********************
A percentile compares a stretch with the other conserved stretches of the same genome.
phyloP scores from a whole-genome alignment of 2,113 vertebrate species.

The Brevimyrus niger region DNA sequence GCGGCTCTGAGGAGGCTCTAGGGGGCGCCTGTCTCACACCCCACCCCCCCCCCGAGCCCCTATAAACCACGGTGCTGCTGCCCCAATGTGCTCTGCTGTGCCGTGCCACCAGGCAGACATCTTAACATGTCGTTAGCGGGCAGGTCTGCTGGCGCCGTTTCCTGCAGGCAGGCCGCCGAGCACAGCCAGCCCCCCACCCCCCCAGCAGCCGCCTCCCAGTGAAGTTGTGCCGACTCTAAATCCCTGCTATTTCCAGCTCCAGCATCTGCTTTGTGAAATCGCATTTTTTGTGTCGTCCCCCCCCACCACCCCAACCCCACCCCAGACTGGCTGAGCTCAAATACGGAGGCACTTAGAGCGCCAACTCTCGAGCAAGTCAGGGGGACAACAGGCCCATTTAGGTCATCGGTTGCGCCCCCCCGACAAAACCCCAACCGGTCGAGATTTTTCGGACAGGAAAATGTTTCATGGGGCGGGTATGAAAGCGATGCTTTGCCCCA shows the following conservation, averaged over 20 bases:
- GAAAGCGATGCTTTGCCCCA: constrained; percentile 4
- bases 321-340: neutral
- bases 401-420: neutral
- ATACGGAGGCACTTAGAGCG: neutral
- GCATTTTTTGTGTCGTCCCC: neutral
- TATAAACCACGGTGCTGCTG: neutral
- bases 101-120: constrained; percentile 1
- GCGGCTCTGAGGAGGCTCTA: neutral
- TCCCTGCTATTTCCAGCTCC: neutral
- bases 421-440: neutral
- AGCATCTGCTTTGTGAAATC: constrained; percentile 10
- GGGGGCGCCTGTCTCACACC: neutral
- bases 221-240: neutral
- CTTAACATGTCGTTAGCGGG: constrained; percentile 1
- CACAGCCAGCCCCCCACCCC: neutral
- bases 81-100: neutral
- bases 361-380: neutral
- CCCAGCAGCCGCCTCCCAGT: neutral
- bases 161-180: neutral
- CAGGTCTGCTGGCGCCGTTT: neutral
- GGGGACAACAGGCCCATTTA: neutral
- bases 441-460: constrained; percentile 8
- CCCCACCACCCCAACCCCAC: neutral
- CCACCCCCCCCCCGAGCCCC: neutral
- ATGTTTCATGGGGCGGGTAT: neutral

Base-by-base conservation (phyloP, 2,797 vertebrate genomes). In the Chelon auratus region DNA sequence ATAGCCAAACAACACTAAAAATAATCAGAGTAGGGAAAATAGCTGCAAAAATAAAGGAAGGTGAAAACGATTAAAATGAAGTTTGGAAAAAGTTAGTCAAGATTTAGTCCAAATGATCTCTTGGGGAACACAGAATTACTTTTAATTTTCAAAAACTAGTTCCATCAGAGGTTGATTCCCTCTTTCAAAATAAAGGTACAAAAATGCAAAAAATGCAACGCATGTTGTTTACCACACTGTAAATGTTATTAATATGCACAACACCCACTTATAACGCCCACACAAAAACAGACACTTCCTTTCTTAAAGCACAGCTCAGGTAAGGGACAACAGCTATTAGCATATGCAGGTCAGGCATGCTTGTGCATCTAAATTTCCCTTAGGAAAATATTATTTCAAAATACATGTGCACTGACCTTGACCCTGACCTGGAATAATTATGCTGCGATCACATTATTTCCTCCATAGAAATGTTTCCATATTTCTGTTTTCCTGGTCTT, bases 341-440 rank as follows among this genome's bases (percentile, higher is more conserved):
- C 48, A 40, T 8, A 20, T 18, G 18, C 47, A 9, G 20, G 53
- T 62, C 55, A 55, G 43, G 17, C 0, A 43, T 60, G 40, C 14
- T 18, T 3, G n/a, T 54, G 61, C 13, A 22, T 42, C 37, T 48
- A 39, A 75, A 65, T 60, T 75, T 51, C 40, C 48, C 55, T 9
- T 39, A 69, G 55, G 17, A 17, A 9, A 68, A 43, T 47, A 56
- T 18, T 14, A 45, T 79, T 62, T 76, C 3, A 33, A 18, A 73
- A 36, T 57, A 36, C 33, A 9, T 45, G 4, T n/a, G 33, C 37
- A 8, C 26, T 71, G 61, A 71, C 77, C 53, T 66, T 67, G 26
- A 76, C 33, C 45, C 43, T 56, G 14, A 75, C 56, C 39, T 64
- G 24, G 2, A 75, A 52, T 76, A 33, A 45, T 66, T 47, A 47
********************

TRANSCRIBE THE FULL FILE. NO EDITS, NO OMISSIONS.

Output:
A percentile compares a stretch with the other conserved stretches of the same genome.
phyloP scores from a whole-genome alignment of 2,113 vertebrate species.

The Brevimyrus niger region DNA sequence GCGGCTCTGAGGAGGCTCTAGGGGGCGCCTGTCTCACACCCCACCCCCCCCCCGAGCCCCTATAAACCACGGTGCTGCTGCCCCAATGTGCTCTGCTGTGCCGTGCCACCAGGCAGACATCTTAACATGTCGTTAGCGGGCAGGTCTGCTGGCGCCGTTTCCTGCAGGCAGGCCGCCGAGCACAGCCAGCCCCCCACCCCCCCAGCAGCCGCCTCCCAGTGAAGTTGTGCCGACTCTAAATCCCTGCTATTTCCAGCTCCAGCATCTGCTTTGTGAAATCGCATTTTTTGTGTCGTCCCCCCCCACCACCCCAACCCCACCCCAGACTGGCTGAGCTCAAATACGGAGGCACTTAGAGCGCCAACTCTCGAGCAAGTCAGGGGGACAACAGGCCCATTTAGGTCATCGGTTGCGCCCCCCCGACAAAACCCCAACCGGTCGAGATTTTTCGGACAGGAAAATGTTTCATGGGGCGGGTATGAAAGCGATGCTTTGCCCCA shows the following conservation, averaged over 20 bases:
- GAAAGCGATGCTTTGCCCCA: constrained; percentile 4
- bases 321-340: neutral
- bases 401-420: neutral
- ATACGGAGGCACTTAGAGCG: neutral
- GCATTTTTTGTGTCGTCCCC: neutral
- TATAAACCACGGTGCTGCTG: neutral
- bases 101-120: constrained; percentile 1
- GCGGCTCTGAGGAGGCTCTA: neutral
- TCCCTGCTATTTCCAGCTCC: neutral
- bases 421-440: neutral
- AGCATCTGCTTTGTGAAATC: constrained; percentile 10
- GGGGGCGCCTGTCTCACACC: neutral
- bases 221-240: neutral
- CTTAACATGTCGTTAGCGGG: constrained; percentile 1
- CACAGCCAGCCCCCCACCCC: neutral
- bases 81-100: neutral
- bases 361-380: neutral
- CCCAGCAGCCGCCTCCCAGT: neutral
- bases 161-180: neutral
- CAGGTCTGCTGGCGCCGTTT: neutral
- GGGGACAACAGGCCCATTTA: neutral
- bases 441-460: constrained; percentile 8
- CCCCACCACCCCAACCCCAC: neutral
- CCACCCCCCCCCCGAGCCCC: neutral
- ATGTTTCATGGGGCGGGTAT: neutral

Base-by-base conservation (phyloP, 2,797 vertebrate genomes). In the Chelon auratus region DNA sequence ATAGCCAAACAACACTAAAAATAATCAGAGTAGGGAAAATAGCTGCAAAAATAAAGGAAGGTGAAAACGATTAAAATGAAGTTTGGAAAAAGTTAGTCAAGATTTAGTCCAAATGATCTCTTGGGGAACACAGAATTACTTTTAATTTTCAAAAACTAGTTCCATCAGAGGTTGATTCCCTCTTTCAAAATAAAGGTACAAAAATGCAAAAAATGCAACGCATGTTGTTTACCACACTGTAAATGTTATTAATATGCACAACACCCACTTATAACGCCCACACAAAAACAGACACTTCCTTTCTTAAAGCACAGCTCAGGTAAGGGACAACAGCTATTAGCATATGCAGGTCAGGCATGCTTGTGCATCTAAATTTCCCTTAGGAAAATATTATTTCAAAATACATGTGCACTGACCTTGACCCTGACCTGGAATAATTATGCTGCGATCACATTATTTCCTCCATAGAAATGTTTCCATATTTCTGTTTTCCTGGTCTT, bases 341-440 rank as follows among this genome's bases (percentile, higher is more conserved):
- C 48, A 40, T 8, A 20, T 18, G 18, C 47, A 9, G 20, G 53
- T 62, C 55, A 55, G 43, G 17, C 0, A 43, T 60, G 40, C 14
- T 18, T 3, G n/a, T 54, G 61, C 13, A 22, T 42, C 37, T 48
- A 39, A 75, A 65, T 60, T 75, T 51, C 40, C 48, C 55, T 9
- T 39, A 69, G 55, G 17, A 17, A 9, A 68, A 43, T 47, A 56
- T 18, T 14, A 45, T 79, T 62, T 76, C 3, A 33, A 18, A 73
- A 36, T 57, A 36, C 33, A 9, T 45, G 4, T n/a, G 33, C 37
- A 8, C 26, T 71, G 61, A 71, C 77, C 53, T 66, T 67, G 26
- A 76, C 33, C 45, C 43, T 56, G 14, A 75, C 56, C 39, T 64
- G 24, G 2, A 75, A 52, T 76, A 33, A 45, T 66, T 47, A 47